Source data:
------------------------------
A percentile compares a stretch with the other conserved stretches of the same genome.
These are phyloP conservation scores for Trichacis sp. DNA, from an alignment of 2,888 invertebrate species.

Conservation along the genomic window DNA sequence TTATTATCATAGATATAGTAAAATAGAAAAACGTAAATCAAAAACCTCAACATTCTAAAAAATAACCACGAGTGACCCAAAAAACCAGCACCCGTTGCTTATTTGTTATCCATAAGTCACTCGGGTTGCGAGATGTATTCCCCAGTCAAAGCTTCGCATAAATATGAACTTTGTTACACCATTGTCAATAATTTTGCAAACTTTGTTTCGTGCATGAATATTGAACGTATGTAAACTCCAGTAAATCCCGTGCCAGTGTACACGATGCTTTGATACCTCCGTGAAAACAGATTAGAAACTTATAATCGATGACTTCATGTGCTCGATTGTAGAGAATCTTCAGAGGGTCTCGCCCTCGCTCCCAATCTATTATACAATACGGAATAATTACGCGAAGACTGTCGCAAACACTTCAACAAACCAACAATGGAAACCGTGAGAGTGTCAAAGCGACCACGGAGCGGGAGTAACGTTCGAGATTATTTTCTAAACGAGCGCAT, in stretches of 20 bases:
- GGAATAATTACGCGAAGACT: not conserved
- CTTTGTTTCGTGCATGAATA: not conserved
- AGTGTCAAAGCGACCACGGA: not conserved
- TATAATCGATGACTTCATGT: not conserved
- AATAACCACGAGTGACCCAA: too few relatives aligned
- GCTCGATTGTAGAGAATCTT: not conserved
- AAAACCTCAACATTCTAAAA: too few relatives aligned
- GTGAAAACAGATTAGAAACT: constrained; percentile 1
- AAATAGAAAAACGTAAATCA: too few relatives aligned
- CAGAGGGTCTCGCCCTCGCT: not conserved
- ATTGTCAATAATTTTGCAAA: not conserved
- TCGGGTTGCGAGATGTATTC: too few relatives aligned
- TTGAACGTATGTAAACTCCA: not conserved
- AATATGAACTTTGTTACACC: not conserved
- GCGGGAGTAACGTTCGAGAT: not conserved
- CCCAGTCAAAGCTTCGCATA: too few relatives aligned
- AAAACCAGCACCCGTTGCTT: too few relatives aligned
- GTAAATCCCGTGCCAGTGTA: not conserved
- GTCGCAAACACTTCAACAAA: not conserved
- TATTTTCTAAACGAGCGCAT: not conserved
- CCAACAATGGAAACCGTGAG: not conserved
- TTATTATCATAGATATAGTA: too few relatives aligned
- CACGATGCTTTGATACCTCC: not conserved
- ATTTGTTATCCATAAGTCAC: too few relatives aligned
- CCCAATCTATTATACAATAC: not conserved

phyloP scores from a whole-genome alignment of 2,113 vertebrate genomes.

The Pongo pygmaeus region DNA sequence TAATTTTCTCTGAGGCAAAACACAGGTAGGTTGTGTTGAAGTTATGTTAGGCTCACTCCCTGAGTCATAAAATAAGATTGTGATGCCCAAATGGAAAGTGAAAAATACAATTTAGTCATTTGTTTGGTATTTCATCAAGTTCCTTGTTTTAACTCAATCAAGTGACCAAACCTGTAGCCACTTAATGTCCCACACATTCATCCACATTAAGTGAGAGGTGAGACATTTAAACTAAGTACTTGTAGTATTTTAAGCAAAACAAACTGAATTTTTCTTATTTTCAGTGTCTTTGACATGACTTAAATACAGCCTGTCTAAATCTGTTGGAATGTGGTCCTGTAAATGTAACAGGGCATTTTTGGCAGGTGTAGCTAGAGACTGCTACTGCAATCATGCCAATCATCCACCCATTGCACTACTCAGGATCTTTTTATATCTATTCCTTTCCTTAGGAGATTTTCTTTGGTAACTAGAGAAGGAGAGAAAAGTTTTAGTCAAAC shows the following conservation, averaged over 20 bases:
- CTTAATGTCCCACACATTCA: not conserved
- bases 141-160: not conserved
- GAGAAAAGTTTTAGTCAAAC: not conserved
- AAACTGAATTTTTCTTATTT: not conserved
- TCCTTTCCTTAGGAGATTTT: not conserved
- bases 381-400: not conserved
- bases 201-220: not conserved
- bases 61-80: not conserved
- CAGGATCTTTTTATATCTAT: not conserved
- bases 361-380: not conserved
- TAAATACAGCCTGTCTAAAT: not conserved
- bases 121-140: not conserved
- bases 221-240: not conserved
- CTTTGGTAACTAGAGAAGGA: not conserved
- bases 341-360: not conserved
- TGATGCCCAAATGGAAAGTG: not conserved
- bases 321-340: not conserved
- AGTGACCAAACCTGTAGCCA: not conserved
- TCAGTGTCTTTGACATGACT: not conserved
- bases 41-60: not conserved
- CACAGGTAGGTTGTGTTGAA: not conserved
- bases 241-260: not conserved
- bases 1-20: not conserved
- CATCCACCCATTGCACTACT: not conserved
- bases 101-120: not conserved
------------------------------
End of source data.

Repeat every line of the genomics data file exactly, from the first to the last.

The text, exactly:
A percentile compares a stretch with the other conserved stretches of the same genome.
These are phyloP conservation scores for Trichacis sp. DNA, from an alignment of 2,888 invertebrate species.

Conservation along the genomic window DNA sequence TTATTATCATAGATATAGTAAAATAGAAAAACGTAAATCAAAAACCTCAACATTCTAAAAAATAACCACGAGTGACCCAAAAAACCAGCACCCGTTGCTTATTTGTTATCCATAAGTCACTCGGGTTGCGAGATGTATTCCCCAGTCAAAGCTTCGCATAAATATGAACTTTGTTACACCATTGTCAATAATTTTGCAAACTTTGTTTCGTGCATGAATATTGAACGTATGTAAACTCCAGTAAATCCCGTGCCAGTGTACACGATGCTTTGATACCTCCGTGAAAACAGATTAGAAACTTATAATCGATGACTTCATGTGCTCGATTGTAGAGAATCTTCAGAGGGTCTCGCCCTCGCTCCCAATCTATTATACAATACGGAATAATTACGCGAAGACTGTCGCAAACACTTCAACAAACCAACAATGGAAACCGTGAGAGTGTCAAAGCGACCACGGAGCGGGAGTAACGTTCGAGATTATTTTCTAAACGAGCGCAT, in stretches of 20 bases:
- GGAATAATTACGCGAAGACT: not conserved
- CTTTGTTTCGTGCATGAATA: not conserved
- AGTGTCAAAGCGACCACGGA: not conserved
- TATAATCGATGACTTCATGT: not conserved
- AATAACCACGAGTGACCCAA: too few relatives aligned
- GCTCGATTGTAGAGAATCTT: not conserved
- AAAACCTCAACATTCTAAAA: too few relatives aligned
- GTGAAAACAGATTAGAAACT: constrained; percentile 1
- AAATAGAAAAACGTAAATCA: too few relatives aligned
- CAGAGGGTCTCGCCCTCGCT: not conserved
- ATTGTCAATAATTTTGCAAA: not conserved
- TCGGGTTGCGAGATGTATTC: too few relatives aligned
- TTGAACGTATGTAAACTCCA: not conserved
- AATATGAACTTTGTTACACC: not conserved
- GCGGGAGTAACGTTCGAGAT: not conserved
- CCCAGTCAAAGCTTCGCATA: too few relatives aligned
- AAAACCAGCACCCGTTGCTT: too few relatives aligned
- GTAAATCCCGTGCCAGTGTA: not conserved
- GTCGCAAACACTTCAACAAA: not conserved
- TATTTTCTAAACGAGCGCAT: not conserved
- CCAACAATGGAAACCGTGAG: not conserved
- TTATTATCATAGATATAGTA: too few relatives aligned
- CACGATGCTTTGATACCTCC: not conserved
- ATTTGTTATCCATAAGTCAC: too few relatives aligned
- CCCAATCTATTATACAATAC: not conserved

phyloP scores from a whole-genome alignment of 2,113 vertebrate genomes.

The Pongo pygmaeus region DNA sequence TAATTTTCTCTGAGGCAAAACACAGGTAGGTTGTGTTGAAGTTATGTTAGGCTCACTCCCTGAGTCATAAAATAAGATTGTGATGCCCAAATGGAAAGTGAAAAATACAATTTAGTCATTTGTTTGGTATTTCATCAAGTTCCTTGTTTTAACTCAATCAAGTGACCAAACCTGTAGCCACTTAATGTCCCACACATTCATCCACATTAAGTGAGAGGTGAGACATTTAAACTAAGTACTTGTAGTATTTTAAGCAAAACAAACTGAATTTTTCTTATTTTCAGTGTCTTTGACATGACTTAAATACAGCCTGTCTAAATCTGTTGGAATGTGGTCCTGTAAATGTAACAGGGCATTTTTGGCAGGTGTAGCTAGAGACTGCTACTGCAATCATGCCAATCATCCACCCATTGCACTACTCAGGATCTTTTTATATCTATTCCTTTCCTTAGGAGATTTTCTTTGGTAACTAGAGAAGGAGAGAAAAGTTTTAGTCAAAC shows the following conservation, averaged over 20 bases:
- CTTAATGTCCCACACATTCA: not conserved
- bases 141-160: not conserved
- GAGAAAAGTTTTAGTCAAAC: not conserved
- AAACTGAATTTTTCTTATTT: not conserved
- TCCTTTCCTTAGGAGATTTT: not conserved
- bases 381-400: not conserved
- bases 201-220: not conserved
- bases 61-80: not conserved
- CAGGATCTTTTTATATCTAT: not conserved
- bases 361-380: not conserved
- TAAATACAGCCTGTCTAAAT: not conserved
- bases 121-140: not conserved
- bases 221-240: not conserved
- CTTTGGTAACTAGAGAAGGA: not conserved
- bases 341-360: not conserved
- TGATGCCCAAATGGAAAGTG: not conserved
- bases 321-340: not conserved
- AGTGACCAAACCTGTAGCCA: not conserved
- TCAGTGTCTTTGACATGACT: not conserved
- bases 41-60: not conserved
- CACAGGTAGGTTGTGTTGAA: not conserved
- bases 241-260: not conserved
- bases 1-20: not conserved
- CATCCACCCATTGCACTACT: not conserved
- bases 101-120: not conserved